There's a line from the Notorious B.I.G's first single 'Juicy' in which he seems astounded by his success and spits, "Whoever thought that Hip-Hop would take it this far?" The same could probably be said of Melbourne Tigers own Corey 'Homicide' Williams. From humble beginnings in the heart of the Bronx to getting his passport tatted up like Lil Wayne, stamps all through it from destinations all around the world, Williams could never have dreamed growing up that basketball would take him so far.
Far away from the relative safety of Melbourne's cosmopolitan lifestyle are the gritty streets of the Bronx and Harlem. Home of the most famous blacktops and streetball tournaments in the world. These were the streets that shaped the young Corey Williams into 'Homicide'. Once a 13 year old Williams picked up a ball for the first time his game would be honed during rough street games at a court in the Bronx called 'Downlow'. Situated near Corey's home near 176th St in the heart of one of New Yorks most dangerous neighbourhoods, games there were competitive, even amongst friends. "If there was blood the foul would be called, otherwise it was play on," says Williams friend and my tour guide through the Borough, 'SixFive'. An affable young man who stands every inch as tall as his nickname suggests.
Even for a New York basketball aficionado such as myself sometimes certain players elude my attention for a period of time,and I do admit the first time I had heard of Homicide Williams was prior to the release of the first signature shoe for a legitimate streetballer, the 187 by K1X. As SixFive tells me the whole Borough was proud of Williams when the release became official. Posters of Williams were plastered all around the city. Tales of Williams exploits are regaled with ease by SixFive, "Have you heard the Ron Artest story?'. It has become city legend that Queensbridge native and current Los Angeles Laker Ron Artest was torched by Homicide for 44 points during an outdoor game, so much so that all footage of the event had been confiscated. The latter part of the story just adds to the mystique. "That's Corey," continues Six. "When he steps on court he's Homicide, doesn't matter who he's facing. He wants to win."
A well known streetballer by the name of A-Butta found out about Homicide's competitiveness when a challenge was thrown down by A-Butta for $5,000 pot in a one-on-one battle between two of the cities best ballers. Never one to back down Homicide upped the ante, and the pot to $10,000 for a showdown at famed Rucker Park. Homicide and his whole entourage waited patiently but Butta was a no-show. SixFive has stories like this for days, another one which was also confirmed to me by former Slam Magazine writer Matt Caputo involves Homicide torching former Boston Celtic Allen Ray so bad for 35 or 36 points that Ray's career never recovered.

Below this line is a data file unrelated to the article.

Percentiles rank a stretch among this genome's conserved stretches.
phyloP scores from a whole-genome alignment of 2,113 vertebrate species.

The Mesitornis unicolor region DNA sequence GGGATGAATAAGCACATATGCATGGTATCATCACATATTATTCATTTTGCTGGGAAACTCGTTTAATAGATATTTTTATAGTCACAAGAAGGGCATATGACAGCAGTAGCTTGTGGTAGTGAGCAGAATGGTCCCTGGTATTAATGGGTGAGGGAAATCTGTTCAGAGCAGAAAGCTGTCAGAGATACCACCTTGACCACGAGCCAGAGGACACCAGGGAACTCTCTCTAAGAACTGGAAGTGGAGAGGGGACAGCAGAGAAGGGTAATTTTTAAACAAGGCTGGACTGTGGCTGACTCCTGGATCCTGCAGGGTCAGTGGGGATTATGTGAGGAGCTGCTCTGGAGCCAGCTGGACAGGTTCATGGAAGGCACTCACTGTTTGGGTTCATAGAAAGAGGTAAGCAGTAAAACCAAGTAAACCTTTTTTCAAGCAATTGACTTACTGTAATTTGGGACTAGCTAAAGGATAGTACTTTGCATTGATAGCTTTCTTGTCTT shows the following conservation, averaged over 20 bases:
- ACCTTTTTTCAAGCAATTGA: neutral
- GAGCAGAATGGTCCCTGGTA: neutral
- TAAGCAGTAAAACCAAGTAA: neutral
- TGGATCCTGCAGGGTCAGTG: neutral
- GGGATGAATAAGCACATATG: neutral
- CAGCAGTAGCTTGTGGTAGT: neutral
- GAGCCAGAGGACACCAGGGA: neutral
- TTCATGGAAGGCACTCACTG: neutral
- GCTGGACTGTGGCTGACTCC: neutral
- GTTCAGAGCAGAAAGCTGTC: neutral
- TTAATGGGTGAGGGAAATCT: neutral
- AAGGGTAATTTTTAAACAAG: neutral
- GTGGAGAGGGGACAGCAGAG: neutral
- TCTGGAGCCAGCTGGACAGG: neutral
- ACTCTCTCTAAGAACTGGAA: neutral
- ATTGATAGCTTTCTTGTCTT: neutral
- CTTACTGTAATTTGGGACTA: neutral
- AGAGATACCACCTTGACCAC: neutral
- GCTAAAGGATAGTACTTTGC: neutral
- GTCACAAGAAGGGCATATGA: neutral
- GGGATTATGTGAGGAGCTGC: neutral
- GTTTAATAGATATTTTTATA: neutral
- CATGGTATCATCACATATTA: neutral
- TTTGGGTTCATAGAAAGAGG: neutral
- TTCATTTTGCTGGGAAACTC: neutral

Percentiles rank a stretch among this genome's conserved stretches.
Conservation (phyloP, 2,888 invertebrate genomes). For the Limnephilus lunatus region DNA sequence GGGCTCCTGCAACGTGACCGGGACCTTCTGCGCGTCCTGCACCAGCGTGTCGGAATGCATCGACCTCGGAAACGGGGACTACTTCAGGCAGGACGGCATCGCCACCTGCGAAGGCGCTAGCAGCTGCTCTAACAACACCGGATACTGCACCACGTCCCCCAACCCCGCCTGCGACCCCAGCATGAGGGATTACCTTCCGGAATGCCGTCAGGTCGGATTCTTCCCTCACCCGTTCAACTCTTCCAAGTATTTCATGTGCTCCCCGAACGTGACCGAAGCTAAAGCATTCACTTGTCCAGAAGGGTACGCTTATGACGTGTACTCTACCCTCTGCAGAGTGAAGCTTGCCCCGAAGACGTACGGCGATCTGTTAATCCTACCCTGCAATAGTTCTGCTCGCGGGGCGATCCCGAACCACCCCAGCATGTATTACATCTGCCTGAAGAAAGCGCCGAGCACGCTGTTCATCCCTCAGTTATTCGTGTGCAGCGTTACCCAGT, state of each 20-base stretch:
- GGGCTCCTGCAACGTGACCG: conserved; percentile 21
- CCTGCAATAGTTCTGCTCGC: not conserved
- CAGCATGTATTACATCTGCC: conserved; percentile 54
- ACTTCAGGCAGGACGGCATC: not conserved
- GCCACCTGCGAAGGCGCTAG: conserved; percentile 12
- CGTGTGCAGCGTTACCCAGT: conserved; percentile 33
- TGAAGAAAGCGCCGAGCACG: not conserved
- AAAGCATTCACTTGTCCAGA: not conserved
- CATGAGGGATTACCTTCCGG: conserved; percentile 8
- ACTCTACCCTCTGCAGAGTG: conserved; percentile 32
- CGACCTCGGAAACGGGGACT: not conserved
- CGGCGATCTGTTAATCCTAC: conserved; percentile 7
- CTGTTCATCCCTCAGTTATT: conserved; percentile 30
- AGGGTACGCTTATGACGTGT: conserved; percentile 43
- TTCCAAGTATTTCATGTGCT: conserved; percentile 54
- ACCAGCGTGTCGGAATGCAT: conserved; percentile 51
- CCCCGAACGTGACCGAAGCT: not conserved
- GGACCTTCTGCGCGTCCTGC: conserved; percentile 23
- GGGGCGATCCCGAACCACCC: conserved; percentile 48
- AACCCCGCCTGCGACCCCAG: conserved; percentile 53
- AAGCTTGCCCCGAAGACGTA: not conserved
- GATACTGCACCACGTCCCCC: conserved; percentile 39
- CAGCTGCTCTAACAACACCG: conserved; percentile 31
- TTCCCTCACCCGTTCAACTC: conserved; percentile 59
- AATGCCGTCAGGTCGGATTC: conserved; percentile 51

Walking through both Harlem and the Bronx with SixFive hearing stories about the streetballing days of the NBL's MVP you understand that the whole Borough revels in the success of the man who freely admits that he was not very good at basketball when he first played. "If there was ten guys playing, Corey was probably eighth in terms of talent, that's what makes his success so much better. From the Bronx to Australia. His success is the neighbourhood's success. There is no jealousy or envy. It's all love," I'm reminded by Six.
That last point is driven home when I'm taken to Homicide's building in the Bronx. A typical brick building that you've seen many times in movies. Nothing too conspicuous yet everything about it screams Bronx. I'm introduced to a number of Corey's friends, all of whom light up when his name is mentioned. Especially a middle aged lady that when told I am a friend of Corey's from Australia, gets excited at the thought the the beloved son has returned. "Oh, Corey's here? Where is he?," she says. It's the same thing with some male friends in an upstairs apartment. My stays are brief but I leave with the same invitation by all, "You have to return in summer when Corey's back." The more I see and hear, the more appealing that sounds.
Having dealt with Corey under various circumstances back in Australia I feel like I perhaps know him better than most of, if not the rest of the Australian media. Walking around his hood with the people that know him best is another experience altogether. I start to get a better understanding of the man behind the man and just for good measure I find out the origins of the famous mohawk. When I mention to SixFive that often Corey is perceived as an arrogant American he replies, "That's how you gotta be out here, you can't back down from anything on the court."
As we begin the walk back to catch the D Train at the subway, I glance around at the Bronx one more time. I'm reminded of another rap song, another one by the Notorious B.I.G. The line i'm thinking of rings true, "The streets is a short stop. Either you slangin crack rock or you got a wicked jumpshot." Often they are the only choices of kids growing up in the inner cities of America. Corey saw basketball as his ticket to tour the globe. It's led to stints in almost every continent around the world, led to business opportunities outside of basketball. He's made a healthy living doing what he loves. Corey may now reside in Melbourne but he still reps for the BX – watch him cross his hands into an X next time he makes a layup in the paint. The BX still reps for Corey too. "He's our Michael Jordan," says SixFive. "He's the Bronx's Michael Jordan."